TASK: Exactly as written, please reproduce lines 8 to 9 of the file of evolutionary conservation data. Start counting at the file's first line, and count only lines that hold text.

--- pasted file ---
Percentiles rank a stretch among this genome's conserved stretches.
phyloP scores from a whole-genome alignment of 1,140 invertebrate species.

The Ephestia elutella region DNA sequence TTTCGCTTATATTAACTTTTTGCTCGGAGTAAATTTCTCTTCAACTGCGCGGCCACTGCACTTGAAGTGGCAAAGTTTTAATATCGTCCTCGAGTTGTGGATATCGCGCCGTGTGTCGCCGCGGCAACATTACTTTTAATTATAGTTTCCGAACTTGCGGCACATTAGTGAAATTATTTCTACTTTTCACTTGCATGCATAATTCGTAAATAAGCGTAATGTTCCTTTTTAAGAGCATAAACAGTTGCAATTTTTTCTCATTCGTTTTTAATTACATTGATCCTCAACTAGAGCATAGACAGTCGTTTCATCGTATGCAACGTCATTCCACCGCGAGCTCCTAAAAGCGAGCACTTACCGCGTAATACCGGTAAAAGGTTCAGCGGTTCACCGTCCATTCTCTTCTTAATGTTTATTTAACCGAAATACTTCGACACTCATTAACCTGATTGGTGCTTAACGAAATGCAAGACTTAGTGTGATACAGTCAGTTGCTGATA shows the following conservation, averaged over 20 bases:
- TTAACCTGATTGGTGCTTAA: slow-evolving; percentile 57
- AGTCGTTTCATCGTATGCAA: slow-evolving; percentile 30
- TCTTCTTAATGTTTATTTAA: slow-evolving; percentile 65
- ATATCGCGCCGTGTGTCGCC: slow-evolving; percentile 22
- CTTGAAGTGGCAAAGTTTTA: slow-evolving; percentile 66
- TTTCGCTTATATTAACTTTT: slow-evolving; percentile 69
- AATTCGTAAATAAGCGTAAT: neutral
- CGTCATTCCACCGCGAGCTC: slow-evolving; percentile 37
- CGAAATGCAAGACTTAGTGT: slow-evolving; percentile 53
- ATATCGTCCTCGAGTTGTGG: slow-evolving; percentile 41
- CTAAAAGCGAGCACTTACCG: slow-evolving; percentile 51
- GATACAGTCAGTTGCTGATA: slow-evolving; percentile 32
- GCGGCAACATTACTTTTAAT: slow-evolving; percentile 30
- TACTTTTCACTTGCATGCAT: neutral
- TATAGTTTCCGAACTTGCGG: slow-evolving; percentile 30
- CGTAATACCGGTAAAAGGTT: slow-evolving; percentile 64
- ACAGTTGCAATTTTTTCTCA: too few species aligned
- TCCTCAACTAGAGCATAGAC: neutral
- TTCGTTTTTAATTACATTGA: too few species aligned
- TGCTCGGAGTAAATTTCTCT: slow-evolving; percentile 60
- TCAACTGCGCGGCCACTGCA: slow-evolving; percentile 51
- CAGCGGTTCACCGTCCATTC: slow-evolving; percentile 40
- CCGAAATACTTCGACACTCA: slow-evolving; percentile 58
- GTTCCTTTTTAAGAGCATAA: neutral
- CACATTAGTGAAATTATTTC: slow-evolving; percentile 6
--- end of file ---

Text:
- CTTGAAGTGGCAAAGTTTTA: slow-evolving; percentile 66
- TTTCGCTTATATTAACTTTT: slow-evolving; percentile 69